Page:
In step 1104, a determination is made as to whether the ΔDfin is within specifications. As described above, short channel behaviors of a FINFET device are controlled by fin thickness. Thus, for a given application, a specification as to how much fin thickness variation is acceptable can be set, for example, by a chip designer based on performance parameters, etc. The goal ultimately is to minimize ΔDfin as much as is possible.

If the ΔDfin is acceptable (within specifications) then the process is ended. For example, the chip designer might set a maximum value for ΔDfin. If the value obtained for ΔDfin at each of the locations sampled on the wafer does not exceed the maximum ΔDfin, then the wafer is considered to be within specifications.

On the other hand, if the ΔDfin is unacceptable (outside of specifications) then in step 1106 one or more processing parameters may be altered in an attempt to bring ΔDfin within specification. For example, if the value obtained for ΔDfin at one or more of the locations sampled on the wafer exceeds the maximum ΔDfin (set by the chip designer), then the wafer is considered to be outside of specifications. As shown in FIG. 11, the process can then be repeated in an iterative manner using the updated processing parameters until the devices are within spec.

It is within the capabilities of one skilled in the art to determine what processing parameter or parameters for a given fabrication technology can be altered to affect fin thickness variation. For instance, alterable lithographic parameters such as focus and dose can affect device characteristics. See for example A. Boma et al., “Correlation analysis of CD-variation and circuit performance under multiple sources of variability,” Proceedings of SPIE vol. 5756, Design and Process Integration for Microelectronic Manufacturing III, 168 (May 13, 2005), the contents of which are incorporated by reference herein.

Alternatively, instead of employing the configuration shown in FIG. 10 (where the testing structures are produced alongside actual production FINFET devices on the wafer), only the testing structures themselves can be produced on the wafer. The steps of methodology 1100 can be performed using a given set of processing parameters, which can be altered as, and if, necessary to reduce the fin thickness variation to within specifications—in the same manner as described above. Once the processing parameters are optimized in this way, they can be used in the actual production of FINFET devices with the expectation that these optimized parameters will produce devices that are within production specs.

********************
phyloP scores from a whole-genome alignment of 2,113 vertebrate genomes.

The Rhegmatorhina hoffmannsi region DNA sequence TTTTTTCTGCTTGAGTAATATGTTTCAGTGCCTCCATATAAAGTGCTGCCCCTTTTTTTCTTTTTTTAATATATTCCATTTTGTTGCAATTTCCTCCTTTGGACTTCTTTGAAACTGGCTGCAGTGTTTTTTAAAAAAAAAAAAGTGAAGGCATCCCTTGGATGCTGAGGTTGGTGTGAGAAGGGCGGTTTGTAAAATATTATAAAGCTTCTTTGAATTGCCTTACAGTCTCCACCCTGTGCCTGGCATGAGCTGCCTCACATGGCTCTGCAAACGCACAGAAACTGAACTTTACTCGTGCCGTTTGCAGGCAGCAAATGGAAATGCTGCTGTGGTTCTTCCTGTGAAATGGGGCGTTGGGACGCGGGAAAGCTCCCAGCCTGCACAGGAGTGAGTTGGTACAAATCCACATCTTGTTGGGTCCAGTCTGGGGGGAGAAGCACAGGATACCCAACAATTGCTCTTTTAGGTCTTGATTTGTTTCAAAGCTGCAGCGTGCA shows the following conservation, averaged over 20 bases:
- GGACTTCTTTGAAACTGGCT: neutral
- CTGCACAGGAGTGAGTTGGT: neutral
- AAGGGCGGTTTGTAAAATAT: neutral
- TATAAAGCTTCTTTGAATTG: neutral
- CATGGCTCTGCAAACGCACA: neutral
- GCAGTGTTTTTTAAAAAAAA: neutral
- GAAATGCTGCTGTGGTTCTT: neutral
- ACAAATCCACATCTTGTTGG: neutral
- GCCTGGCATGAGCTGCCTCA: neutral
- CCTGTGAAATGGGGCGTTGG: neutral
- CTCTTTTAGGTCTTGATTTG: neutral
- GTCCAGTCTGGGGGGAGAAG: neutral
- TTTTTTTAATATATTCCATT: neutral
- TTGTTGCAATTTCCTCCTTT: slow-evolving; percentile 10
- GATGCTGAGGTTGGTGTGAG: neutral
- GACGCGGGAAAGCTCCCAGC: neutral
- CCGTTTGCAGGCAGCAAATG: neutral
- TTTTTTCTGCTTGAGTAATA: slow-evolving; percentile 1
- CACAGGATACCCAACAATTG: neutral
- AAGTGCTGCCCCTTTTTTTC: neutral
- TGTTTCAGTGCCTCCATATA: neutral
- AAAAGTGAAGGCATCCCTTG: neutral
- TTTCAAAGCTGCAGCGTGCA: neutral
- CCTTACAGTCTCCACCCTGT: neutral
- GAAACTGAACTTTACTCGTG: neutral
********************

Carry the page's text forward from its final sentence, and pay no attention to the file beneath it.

Turning now to FIG. 12, a block diagram is shown of an apparatus 1200 for implementing one or more of the methodologies presented herein. By way of example only, apparatus 1200 can be configured to implement one or more of the steps of methodology 100 of FIG. 1 for quantifying global fin thickness (Dfin) variations in long channel FINFET devices and/or methodology 300 of FIG. 3 for quantifying local fin thickness (Dfin) variations in long channel FINFET devices.

Apparatus 1200 comprises a computer system 1210 and removable media 1250. Computer system 1210 comprises a processor device 1220, a network interface 1225, a memory 1230, a media interface 1235 and an optional display 1240. Network interface 1225 allows computer system 1210 to connect to a network, while media interface 1235 allows computer system 1210 to interact with media, such as a hard drive or removable media 1250.